My grandmother the storyteller and her baby brother. She cut off all those beautiful curls.

My daughter who at the age of five decided to follow in her great grandmother’s footsteps.

A woman’s hair is her crowning glory until it is cut off. This article from The Telegraph is overly long but one might think that’s appropriate considering the subject matter.

It was cutting hair that inspired Alexander Pope’s most famous poem, marked out young women who fraternised with the Nazis and soured the Samson and Delilah relationship.

Yesterday it was a matter of a ponytail, a pair of kitchen scissors and a bedroom in Dudley that prompted the learned minds of the High Court to consider the legal, moral and philosophical implications of the unwanted haircut.

Two senior judges spent almost an hour debating issues such as whether hair is dead or alive, what hair means to a woman and whether it is “intrinsic to the individual”, before reaching a decision on whether it was a crime for a man to cut off his ex-girlfriend’s ponytail against her will.

I will leave it to the reader to discover whether the judges found for the young woman shorn of her glory or for the cad who cut it off.

Our hair, my mother taught me, is our crowning glory so I endured many thousands of hours during my childhood sitting on a little wooden stool at my mother’s feet while she brushed my hair, fussing about all the rats that resided in it. When I was little she curled it, braided it and taught me how to care for it. When I was in the third grade and wanted a “Pixie” haircut she grudgingly took me to her hairdresser who entertained me while cutting my hair by telling me stories about eating ants on crackers when the electricity went out.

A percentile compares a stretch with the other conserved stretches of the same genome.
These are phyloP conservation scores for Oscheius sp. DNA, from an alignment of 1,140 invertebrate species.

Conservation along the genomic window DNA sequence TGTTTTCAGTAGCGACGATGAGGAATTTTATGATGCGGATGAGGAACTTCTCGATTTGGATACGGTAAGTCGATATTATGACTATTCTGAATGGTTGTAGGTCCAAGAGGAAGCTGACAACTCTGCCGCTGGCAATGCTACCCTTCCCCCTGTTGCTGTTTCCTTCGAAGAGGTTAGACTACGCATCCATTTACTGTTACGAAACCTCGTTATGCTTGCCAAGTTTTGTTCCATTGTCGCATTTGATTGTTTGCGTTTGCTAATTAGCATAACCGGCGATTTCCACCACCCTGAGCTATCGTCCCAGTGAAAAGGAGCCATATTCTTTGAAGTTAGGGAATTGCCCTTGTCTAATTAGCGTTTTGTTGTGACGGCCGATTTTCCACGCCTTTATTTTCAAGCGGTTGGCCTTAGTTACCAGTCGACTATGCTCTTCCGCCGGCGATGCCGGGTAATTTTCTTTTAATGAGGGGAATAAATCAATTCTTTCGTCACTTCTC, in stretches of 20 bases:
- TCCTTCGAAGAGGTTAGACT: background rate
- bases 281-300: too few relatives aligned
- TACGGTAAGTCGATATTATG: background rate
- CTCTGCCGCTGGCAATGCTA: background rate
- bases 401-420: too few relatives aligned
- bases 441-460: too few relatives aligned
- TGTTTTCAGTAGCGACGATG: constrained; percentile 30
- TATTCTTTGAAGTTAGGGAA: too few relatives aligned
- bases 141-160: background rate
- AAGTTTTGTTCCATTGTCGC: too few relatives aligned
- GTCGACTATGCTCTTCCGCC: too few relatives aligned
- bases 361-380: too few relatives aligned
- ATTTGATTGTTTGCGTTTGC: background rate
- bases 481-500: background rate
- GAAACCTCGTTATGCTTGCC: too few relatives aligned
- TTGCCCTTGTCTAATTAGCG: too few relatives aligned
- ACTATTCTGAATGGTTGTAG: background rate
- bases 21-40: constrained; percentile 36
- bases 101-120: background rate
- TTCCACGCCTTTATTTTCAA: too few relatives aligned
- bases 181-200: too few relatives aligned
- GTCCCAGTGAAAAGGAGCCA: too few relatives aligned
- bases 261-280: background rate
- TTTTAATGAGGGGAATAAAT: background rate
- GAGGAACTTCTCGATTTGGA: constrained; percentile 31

My mother liked my hair long and I decided that I did too when I was a teenager but one night when I was a junior in high school I tired of it and on a whim let a friend cut it but only to my shoulders. I tried to hide my much shorter hair under my coat collar when I returned home and ran into the bathroom to wash it but I was caught. My mother grounded me for two weeks for cutting that crowning glory behind her back.

After I became a mother I learned the hard way how possessive I could feel about my children’s hair. Both my daughters, when they were little, managed to cut their hair when I wasn’t looking… just a little, the other a lot.

One summer we visited my grandmother, the storyteller and she sat my daughters down and started to brush their long, beautiful hair. One daughter is a blond with very sleek, straight hair and the other a brunette with naturally curly hair.

My grandmother told them a story about the time when she was five years old and had long black curls. She found her mother’s scissors and cut off all her pretty curls. Her mother was so upset about it that she made her sit in her little brother’s baby bed when her favorite cousin came to visit. To add insult to injury my great grandmother let the cousin play with my grandmother’s favorite doll.

The day after we returned from our trip my youngest daughter (pictured above) who was also five years old decided to cut her hair off. I caught her after she had cut off one side of it. We were off to the beauty shop that very day, both of us in tears.

If I were a judge in the case of the cut-off hair I would convict that cold-hearted cad because he committed a crime against the young lady and her mother.